When young adults leave church, is it forever?

By Mark A. Kellner | Posted January 28, 2019

It’s news that can break a mother’s heart and make a father weep: a young adult son or daughter has decided to give up on church.

And according to a survey recently released by LifeWay Research, some 66 percent of young people between the ages of 18 and 22 say they’ve stopped attending for at least a year.

While that’s not encouraging news, the trend line is slightly down from a similar survey LifeWay conducted ten years earlier. In 2007, the organization reported that the number of young adults dropping out of church was at 70 percent.

“The good news for Christian leaders is that churches don’t seem to be losing more students than they were ten years ago. However, the difference in the dropout rate now and then is not large enough statistically to say it has actually improved,” LifeWay Research executive director Scott McConnell said in a statement.

“The reality is that Protestant churches continue to see the new generation walk away as young adults. Regardless of any external factors, the Protestant church is slowly shrinking from within,” McConnell added.

According to the survey, “The five most frequently chosen specific reasons for dropping out were: moving to college and no longer attending (34 percent); church members seeming judgmental or hypocritical (32 percent); no longer feeling connected to people in their church (29 percent); disagreeing with the church’s stance on political or social issues (25 percent); and work responsibilities (24 percent).”

Not Always Politics

Although disagreements over political and social issues seem to get a lot of attention as a reason young adults give up on church, it’s some comfort that this ranks near the bottom of the list of main reasons for such departures. That’s not to say this is of no concern, but it does not seem to be the driver that some in the media claim.

The question of college and church attendance has long concerned parents and church leaders. In many areas, denominations have made impressive outreach efforts to connect with those going away from home for what may be the first extended period of their lives. At the same time, a 2014 study suggested that getting a college education is no longer a “faith-killer” for young adults.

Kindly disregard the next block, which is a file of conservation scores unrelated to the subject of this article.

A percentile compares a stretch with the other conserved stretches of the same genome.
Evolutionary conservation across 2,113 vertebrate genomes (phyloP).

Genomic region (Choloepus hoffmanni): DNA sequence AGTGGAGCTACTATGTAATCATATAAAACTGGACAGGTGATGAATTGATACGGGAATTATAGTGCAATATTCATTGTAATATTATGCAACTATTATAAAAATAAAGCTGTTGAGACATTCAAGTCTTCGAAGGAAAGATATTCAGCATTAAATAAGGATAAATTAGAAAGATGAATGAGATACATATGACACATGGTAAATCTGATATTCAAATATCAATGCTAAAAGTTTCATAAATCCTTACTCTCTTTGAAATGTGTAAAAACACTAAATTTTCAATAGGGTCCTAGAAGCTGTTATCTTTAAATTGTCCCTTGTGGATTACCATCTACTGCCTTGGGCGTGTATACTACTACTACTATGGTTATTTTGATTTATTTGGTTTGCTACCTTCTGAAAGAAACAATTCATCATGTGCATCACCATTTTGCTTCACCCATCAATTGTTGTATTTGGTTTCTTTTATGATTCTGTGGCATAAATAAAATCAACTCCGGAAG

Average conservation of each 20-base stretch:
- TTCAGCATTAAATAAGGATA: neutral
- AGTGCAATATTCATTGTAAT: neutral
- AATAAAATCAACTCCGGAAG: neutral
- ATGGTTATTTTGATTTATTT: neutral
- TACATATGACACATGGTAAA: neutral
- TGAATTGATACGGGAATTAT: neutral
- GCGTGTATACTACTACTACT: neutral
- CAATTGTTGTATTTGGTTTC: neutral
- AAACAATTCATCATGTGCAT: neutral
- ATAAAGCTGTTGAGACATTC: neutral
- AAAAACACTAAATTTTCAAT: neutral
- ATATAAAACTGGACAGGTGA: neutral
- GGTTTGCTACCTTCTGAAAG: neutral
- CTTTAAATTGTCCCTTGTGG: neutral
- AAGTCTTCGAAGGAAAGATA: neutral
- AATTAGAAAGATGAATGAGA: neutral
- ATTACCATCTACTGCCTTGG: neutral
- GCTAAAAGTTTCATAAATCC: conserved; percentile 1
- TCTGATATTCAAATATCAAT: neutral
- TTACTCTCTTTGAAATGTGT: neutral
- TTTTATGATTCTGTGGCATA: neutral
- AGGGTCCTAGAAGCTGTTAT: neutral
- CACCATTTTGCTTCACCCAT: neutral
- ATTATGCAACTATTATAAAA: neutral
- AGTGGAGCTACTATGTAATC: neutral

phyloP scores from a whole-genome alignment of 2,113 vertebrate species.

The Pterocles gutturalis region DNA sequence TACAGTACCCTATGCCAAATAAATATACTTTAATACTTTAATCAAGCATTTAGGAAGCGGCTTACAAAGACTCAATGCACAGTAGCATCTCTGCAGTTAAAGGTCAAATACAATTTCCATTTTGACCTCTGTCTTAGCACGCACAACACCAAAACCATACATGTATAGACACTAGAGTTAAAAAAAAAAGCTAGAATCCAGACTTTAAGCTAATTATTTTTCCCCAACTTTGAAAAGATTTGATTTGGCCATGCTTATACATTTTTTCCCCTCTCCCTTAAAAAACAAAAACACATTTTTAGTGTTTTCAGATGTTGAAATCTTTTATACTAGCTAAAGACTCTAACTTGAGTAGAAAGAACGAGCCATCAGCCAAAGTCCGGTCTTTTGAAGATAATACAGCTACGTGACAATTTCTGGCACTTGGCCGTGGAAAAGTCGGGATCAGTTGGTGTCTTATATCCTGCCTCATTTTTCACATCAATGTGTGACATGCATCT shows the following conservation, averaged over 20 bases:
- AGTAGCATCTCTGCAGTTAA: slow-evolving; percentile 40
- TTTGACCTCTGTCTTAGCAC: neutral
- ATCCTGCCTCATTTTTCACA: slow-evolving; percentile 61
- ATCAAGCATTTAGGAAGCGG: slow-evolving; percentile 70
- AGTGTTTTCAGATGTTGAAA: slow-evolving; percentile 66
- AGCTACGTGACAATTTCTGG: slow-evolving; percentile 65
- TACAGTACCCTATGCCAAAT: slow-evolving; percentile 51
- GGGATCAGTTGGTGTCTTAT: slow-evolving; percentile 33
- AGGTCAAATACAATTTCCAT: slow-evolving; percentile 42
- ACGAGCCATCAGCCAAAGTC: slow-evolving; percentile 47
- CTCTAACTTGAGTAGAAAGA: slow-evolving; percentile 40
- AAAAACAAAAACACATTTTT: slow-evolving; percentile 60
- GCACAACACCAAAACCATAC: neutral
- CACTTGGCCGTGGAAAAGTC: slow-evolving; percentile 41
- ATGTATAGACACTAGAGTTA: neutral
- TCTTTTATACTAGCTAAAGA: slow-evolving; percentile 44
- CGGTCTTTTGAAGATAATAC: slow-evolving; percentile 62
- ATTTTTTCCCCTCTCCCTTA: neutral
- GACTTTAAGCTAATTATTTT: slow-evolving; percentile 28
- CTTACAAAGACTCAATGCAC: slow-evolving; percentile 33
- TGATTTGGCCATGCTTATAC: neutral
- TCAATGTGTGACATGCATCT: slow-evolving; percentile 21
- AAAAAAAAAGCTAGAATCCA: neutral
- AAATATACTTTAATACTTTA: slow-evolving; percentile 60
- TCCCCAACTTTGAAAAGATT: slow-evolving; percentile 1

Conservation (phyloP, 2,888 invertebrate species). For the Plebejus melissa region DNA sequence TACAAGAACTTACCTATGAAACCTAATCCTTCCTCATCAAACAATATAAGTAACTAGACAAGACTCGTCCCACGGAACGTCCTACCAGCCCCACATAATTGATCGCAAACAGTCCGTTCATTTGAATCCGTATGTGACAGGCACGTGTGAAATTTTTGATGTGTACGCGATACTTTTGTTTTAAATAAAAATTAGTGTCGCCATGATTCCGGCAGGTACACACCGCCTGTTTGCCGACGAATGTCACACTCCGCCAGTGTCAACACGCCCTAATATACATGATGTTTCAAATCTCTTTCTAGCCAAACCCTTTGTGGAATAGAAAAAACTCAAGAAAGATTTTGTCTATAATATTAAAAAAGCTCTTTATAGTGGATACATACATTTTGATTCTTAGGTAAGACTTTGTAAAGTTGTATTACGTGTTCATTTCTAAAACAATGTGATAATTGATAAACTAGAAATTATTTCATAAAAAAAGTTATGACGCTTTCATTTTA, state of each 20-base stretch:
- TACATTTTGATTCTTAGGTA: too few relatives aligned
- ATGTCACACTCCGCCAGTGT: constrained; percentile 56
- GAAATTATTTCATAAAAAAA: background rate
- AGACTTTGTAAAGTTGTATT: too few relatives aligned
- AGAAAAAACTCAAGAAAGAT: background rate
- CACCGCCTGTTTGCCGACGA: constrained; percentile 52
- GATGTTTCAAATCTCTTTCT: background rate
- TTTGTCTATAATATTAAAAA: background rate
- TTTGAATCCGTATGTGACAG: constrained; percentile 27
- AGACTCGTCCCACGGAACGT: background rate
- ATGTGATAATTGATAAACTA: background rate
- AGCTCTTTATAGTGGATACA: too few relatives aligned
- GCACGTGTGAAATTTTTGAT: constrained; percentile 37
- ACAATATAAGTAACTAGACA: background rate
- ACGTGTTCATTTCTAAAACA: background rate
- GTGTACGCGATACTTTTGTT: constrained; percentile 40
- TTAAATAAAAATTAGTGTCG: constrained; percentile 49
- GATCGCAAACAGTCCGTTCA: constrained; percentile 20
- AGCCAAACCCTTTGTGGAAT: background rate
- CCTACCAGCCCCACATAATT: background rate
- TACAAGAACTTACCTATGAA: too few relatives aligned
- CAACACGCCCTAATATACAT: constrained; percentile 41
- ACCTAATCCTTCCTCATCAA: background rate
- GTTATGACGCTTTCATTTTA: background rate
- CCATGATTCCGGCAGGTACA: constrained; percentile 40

That’s not to say there aren’t challenges for young people moving away from home to a new situation. According to LifeWay’s Ben Trueblood, who directs the group’s student ministry arm, “For the most part, people aren’t leaving the church out of bitterness, the influence of college atheists, or a renunciation of their faith.”

Trueblood added, “What the research tells us may be even more concerning for Protestant churches: There was nothing about the church experience or faith foundation of those teenagers that caused them to seek out a connection to a local church once they entered a new phase of life. The time they spent with activity in church was simply replaced by something else.”

When it comes to relationships within a church congregation, of course, feelings of disconnection to church members is not restricted to young adults. And while it’s easy to say that even if there are hypocrites attending worship each week—as is almost certainly the case—at least those hypocrites are hearing a message, that can sometimes be of little comfort to those on the receiving end of judgmental comments.

None of this is necessarily good news for parents who cling to the promise of Proverbs 22:6, “Train up a child in the way he should go, and when he is old he will not depart from it.” Of course, such training has to be internalized, and weekly attendance can’t be substituted for a personal experience of receiving Christ as Savior and Lord.

It’s Relationship, Not "Religion"

If church is internalized as part of a relationship with God, and not just a routine, it’s more likely that teenagers will continue attending services even after leaving home. According to the 2017 LifeWay survey just released, more than half of those young adults still attending services at least twice a month “say the church was a vital part of their relationship with God (56 percent) and that they wanted the church to help guide their decisions in everyday life (54 percent).”

Again, those attitudes are most likely to develop, in the context of a born-again Christian experience. Jesus explained that to Nicodemus in the third chapter of John’s Gospel account: “You must be born again” (v. 7).

But what does that mean? Pastor Doug explains this in his study Nicodemus: Born Again, which is available free of charge. You’ll learn the importance of separating religious ritual from a genuine encounter with the living God and with Jesus, God’s Son.

To deepen your understanding of what it means to have a relationship with Jesus, Amazing Facts also provides online training. The Amazing Disciples course is a 12-week adventure that will sharpen your skills, deepen your faith, and ground you in Bible truths for your own life and to share with others.

Mark Kellner
Mark A. Kellner is a staff writer for Amazing Facts International. He is a veteran journalist whose work has been published in Religion News Service, The Washington Times, and numerous computer magazines.

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